Market Peaks – The Intersection of Paralysis, (Over)Confidence and Complacency

SnowbirdOn a recent trip to Park City, Utah, we ventured over to the most intimidating ski terrain I have ever been to – Snowbird Resort. The mountain is littered with steep grades and cliffs, exposed rock, narrow cat tracks and some of the highest ski lifts I have ever been on.

If you take any of the lifts to the peak of the hill, you can see very little in any direction except the edge of the narrow ridge you are standing on and other mountains off in the distance. There is – quite literally – nowhere to go but down…and fast!

As US markets linger near all-time highs, many investors are starting to feel like they are standing at the peak of Snowbird.

For some, this produces a desire to retreat and search incessantly for the safest way out. They sense an imminent danger, freeze in place, and seek to eliminate that feeling as quickly as possible.

The safest way down from the top of the mountain is to hop back on the aerial tram and ride it to the bottom. You are technically safe, but you miss the point of being there in the first place.

For others, this experience provides an adrenaline rush, as they have an opportunity to stretch themselves and take a more interesting path on the next run.

Each time they make it down safely, they begin to forget about all the rocks and cliffs they passed on the way up. Their past success breeds confidence and reduces the perceived threat.

In a perfect world, saving and investing would lead to a slightly new high each day. Unfortunately, markets do not work that way.

Like the skier that falls numb to the risks over the next ridge, investors who stretch too far expose themselves to potentially devastating results. Conversely, investors who seek shelter miss out on future gains.

One of the fundamental cornerstones of our investment philosophy is having a strong understanding and appreciation for the level of risk being taken in a portfolio. We understand the consequences of stretching too far in any direction, seeking only to take as much risk as is necessary to meet your objectives.

The world of Alpine skiing has developed a similar approach, designating each run with a green circle (easy), blue square (moderate), or black diamond (hard). A skiier that chooses a path misaligned with their desire, need or ability ends up with a suboptimal result.

In the example below, we have two portfolios going through a market rise and subsequent market decline. Portfolio B is invested more aggressively than Portfolio A.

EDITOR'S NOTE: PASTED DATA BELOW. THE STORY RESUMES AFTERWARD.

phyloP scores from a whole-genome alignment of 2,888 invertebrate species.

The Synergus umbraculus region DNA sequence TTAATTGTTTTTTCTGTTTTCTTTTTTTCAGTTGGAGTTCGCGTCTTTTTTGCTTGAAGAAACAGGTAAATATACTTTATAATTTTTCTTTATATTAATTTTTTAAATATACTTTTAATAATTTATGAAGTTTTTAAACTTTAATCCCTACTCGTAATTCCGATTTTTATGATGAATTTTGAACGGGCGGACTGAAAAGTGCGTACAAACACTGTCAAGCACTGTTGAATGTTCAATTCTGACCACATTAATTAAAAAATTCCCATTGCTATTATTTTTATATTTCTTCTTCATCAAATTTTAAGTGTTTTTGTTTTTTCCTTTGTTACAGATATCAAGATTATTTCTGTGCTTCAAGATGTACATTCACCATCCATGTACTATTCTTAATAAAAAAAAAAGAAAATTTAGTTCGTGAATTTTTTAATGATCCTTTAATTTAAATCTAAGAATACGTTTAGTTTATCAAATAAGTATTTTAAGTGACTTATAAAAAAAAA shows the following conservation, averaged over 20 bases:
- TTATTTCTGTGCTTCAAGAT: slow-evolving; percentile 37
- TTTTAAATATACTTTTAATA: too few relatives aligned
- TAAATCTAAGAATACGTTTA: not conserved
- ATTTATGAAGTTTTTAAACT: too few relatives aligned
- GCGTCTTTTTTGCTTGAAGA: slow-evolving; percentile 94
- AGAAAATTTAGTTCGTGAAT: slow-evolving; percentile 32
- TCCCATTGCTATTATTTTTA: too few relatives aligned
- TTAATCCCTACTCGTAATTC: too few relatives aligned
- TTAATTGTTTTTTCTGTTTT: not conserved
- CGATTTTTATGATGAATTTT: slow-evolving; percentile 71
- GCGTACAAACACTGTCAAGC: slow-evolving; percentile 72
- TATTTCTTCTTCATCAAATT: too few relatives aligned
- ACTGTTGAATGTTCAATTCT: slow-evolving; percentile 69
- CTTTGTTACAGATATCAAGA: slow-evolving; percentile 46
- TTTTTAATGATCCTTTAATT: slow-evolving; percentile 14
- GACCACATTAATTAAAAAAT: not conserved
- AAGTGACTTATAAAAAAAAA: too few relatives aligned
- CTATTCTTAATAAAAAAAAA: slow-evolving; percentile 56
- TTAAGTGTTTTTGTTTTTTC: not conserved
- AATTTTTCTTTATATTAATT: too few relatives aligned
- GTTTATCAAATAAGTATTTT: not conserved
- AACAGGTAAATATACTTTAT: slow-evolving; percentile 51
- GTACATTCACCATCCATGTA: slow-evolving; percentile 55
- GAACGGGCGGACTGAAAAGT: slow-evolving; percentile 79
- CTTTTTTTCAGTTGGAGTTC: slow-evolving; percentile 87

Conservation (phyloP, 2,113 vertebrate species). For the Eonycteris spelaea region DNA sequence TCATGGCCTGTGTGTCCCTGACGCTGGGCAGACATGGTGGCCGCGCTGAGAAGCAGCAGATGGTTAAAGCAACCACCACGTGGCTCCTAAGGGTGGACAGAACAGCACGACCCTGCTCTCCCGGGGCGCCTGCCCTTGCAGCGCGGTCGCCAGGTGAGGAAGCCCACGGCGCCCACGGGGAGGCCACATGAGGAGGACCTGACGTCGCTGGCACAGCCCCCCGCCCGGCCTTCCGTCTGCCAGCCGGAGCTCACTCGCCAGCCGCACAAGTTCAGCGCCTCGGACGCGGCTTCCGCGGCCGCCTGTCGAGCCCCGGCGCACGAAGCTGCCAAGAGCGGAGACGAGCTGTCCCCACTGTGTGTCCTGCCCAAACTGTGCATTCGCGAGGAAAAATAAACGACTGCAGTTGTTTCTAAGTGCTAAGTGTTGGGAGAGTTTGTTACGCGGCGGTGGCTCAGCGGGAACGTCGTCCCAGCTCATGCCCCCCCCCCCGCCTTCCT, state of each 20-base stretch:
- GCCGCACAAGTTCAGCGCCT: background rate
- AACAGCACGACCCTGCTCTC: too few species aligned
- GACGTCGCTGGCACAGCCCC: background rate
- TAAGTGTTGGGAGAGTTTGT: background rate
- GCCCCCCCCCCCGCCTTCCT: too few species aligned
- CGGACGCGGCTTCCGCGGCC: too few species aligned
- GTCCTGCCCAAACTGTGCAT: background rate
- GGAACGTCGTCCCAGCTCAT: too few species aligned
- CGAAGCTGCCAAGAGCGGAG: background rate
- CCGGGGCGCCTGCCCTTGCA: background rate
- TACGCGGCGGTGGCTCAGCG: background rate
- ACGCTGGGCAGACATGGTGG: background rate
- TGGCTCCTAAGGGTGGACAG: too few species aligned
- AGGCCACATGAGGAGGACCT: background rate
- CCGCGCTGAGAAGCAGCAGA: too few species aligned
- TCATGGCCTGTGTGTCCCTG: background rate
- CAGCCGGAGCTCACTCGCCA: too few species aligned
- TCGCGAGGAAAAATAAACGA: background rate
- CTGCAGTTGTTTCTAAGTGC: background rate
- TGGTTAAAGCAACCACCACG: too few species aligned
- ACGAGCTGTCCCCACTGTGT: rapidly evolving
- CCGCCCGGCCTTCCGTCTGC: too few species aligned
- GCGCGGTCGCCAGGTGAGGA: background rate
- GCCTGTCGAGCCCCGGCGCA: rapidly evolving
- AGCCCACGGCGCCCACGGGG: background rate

Everyone wants portfolio B when markets are rising, but Portfolio A when markets decline. We all know that consistently achieving that result is nearly impossible in the investment world, yet many people can’t help themselves from trying.

Portfolio A is a diversified portfolio and earns 10% during the market rise, then declines 10% when the market drops.

Portfolio B is a concentrated stock portfolio that earns 50% during the same market increase, then falls 50% when the market declines.

To the untrained eye, the simple average return for those two periods is identical.

 

 

Period 1

Period 2

Simple Average

A

+10%

-10%

0%

B

+50%

-50%

0%

 

During period 1, investor B gives himself a pat on the back and is praised as a genius at cocktail parties. Everyone wants investor B’s advice and he can’t talk about his investing prowess enough.

Investor A, meanwhile, is overlooked as being a conservative, “vanilla” investor. What she understands, however, is what really happens during period 2.

 

 

Period 1

Period 2

Simple Average

Actual Return

A

+10%

-10%

0%

-1%

B

+50%

-50%

0%

-25%

 

If each invested $100, portfolio B gains $50 during Period 1, leaving him with $150. A subsequent 50% loss then leaves him with $75, or a loss of 25%.

Portfolio B, on the other hand, gains a “modest” $10 during period 1, leaving her with $110. Her subsequent 10% loss leaves her with $99, or a loss of 1%.

The mathematics of compound interest are almost universally discussed in the context of upside. Earning 7% for 30 years will yield you “x” and earning 9% will yield you “y”.

The more important discussion, however, should center on the impact of large losses and how the volatility of returns impacts the actual result.

A 10% loss requires an 11% return to break even, a 20% loss requires a 25% gain, and a 50% loss requires a 100% gain.

Skiing off a cliff just 0nce can erase all the positive experiences leading up to that point in time.

Big negatives impact performance far more than the equivalent upside.

Stretching for yield in a low rate environment, abandoning underperforming asset classes, or making guesses about what lies ahead are sure ways to increase the potential for a large loss.

Diversified portfolios have recently lagged the widely followed US stock indexes, but they should still be providing a nice blend of horsepower and stability to provide a very enjoyable ride. Stay in your comfort zone and remain committed to the level of risk appropriate for your personal goals and objectives.